Central & Remote: December 23rd-25th

A round up of the best/weirdest things to do this weekend in Toronto

 

 Friday December 23rd

Prince’s fourth studio album, Controversy, was released 30 years ago. Obviously  that means Purplelectricty is throwing a party. After all, they have been putting on these parties for the last eight years. If you boast being the only reoccurring Prince themed video dance party in Canada for that long you probably know what you’re doing. Head down to Clinton’s (693 Bloor St W) for 10PM with your $5 cover.

Want to see some local bands and eat cake? Edgewater Hotel, Satelites (yes, spelled with only one “l”), and Maybe Refuge are playing at the Velvet Underground and they promise there will be cake. They take cake seriously. $5 gets you in, doors at 8:30PM.

Headstones at Sound Academy

Shabamzy at Hard Luck Bar

Old waves, new waves, soul, funk, disco, hip-hop at The Shop under Parts & Labour

Cookies and egg nog at the Auld Spot Pub

Cold Crystal at Cold Tea

Tiger Bar Bounce with DJ LUM (Liam from First Rate People)

 

Saturday December 24th

Toronto, you’re a strange and wonderful place sometimes. Where else would you be able to attended Salsa practice, fill up on a homemade turkey diner at a bar, and later dance the night away at something called the Matzoball Party (presented in part by two separate frozen yogurt companies) on Christmas Eve? Oh, and if you’re up for it there’s the Canadian Afghan indoor soccer tournament.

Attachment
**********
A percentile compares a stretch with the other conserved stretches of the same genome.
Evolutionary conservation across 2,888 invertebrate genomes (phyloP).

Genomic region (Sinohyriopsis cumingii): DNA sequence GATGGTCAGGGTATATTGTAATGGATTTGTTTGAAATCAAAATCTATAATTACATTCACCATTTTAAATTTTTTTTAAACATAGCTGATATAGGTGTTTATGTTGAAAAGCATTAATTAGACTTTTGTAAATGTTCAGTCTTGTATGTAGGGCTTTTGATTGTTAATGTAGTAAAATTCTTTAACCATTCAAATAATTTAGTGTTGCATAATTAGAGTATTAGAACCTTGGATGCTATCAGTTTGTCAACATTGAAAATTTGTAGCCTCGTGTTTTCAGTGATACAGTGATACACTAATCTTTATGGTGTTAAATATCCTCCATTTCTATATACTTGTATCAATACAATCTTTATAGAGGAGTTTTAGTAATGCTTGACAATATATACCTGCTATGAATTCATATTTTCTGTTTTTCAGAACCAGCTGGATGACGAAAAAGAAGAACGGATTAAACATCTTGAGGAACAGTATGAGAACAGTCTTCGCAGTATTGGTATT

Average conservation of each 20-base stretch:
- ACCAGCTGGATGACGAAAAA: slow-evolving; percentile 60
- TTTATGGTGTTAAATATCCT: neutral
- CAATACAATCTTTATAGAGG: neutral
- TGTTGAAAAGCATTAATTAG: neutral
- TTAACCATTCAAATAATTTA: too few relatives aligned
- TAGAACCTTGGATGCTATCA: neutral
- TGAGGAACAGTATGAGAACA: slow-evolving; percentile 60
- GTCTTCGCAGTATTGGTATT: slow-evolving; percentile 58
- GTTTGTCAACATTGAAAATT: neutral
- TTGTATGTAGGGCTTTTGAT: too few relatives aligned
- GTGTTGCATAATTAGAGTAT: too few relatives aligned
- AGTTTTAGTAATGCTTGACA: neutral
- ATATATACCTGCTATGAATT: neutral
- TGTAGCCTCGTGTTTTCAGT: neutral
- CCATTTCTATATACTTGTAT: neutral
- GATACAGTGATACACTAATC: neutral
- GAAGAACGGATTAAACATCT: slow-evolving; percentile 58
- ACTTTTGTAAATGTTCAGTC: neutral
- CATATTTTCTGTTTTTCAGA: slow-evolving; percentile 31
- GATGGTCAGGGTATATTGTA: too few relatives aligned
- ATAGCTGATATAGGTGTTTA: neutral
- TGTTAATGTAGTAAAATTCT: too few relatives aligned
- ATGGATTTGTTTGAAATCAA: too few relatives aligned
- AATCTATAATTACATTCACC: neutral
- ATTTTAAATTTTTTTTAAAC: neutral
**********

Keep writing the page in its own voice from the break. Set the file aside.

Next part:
Sunday December 25th

I’ve only been in Toronto for six months, so someone is going to have the explain the tradition at Disgraceland that is known as “Christmas Day Night Sibling Drinking Festival”. That’s assuming there even is an explanation.

It’s Christmas Day! Why not go have dinner at an airport hotel? Or, head out to a Cuban-style dance party and get salsa lessons for $5? Better yet? Why not spend it with family (nuclear or urban, whatever family means to you), or volunteer at a soup kitchen…

 

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About Yuli Scheidt

Yuli was born at the exact moment in 1986 when the Challenger Space Shuttle exploded and rained down on the ocean. As a child she believed this meant she was destined for greatness in the realm of space travel and radioastronomy. Nothing remotely as awesome as that has happened so far. Instead Yuli, at the age of 18, relocated from Calgary to Ottawa where she studied photography, life sciences and graphic design before moving to Toronto. [More by Yuli]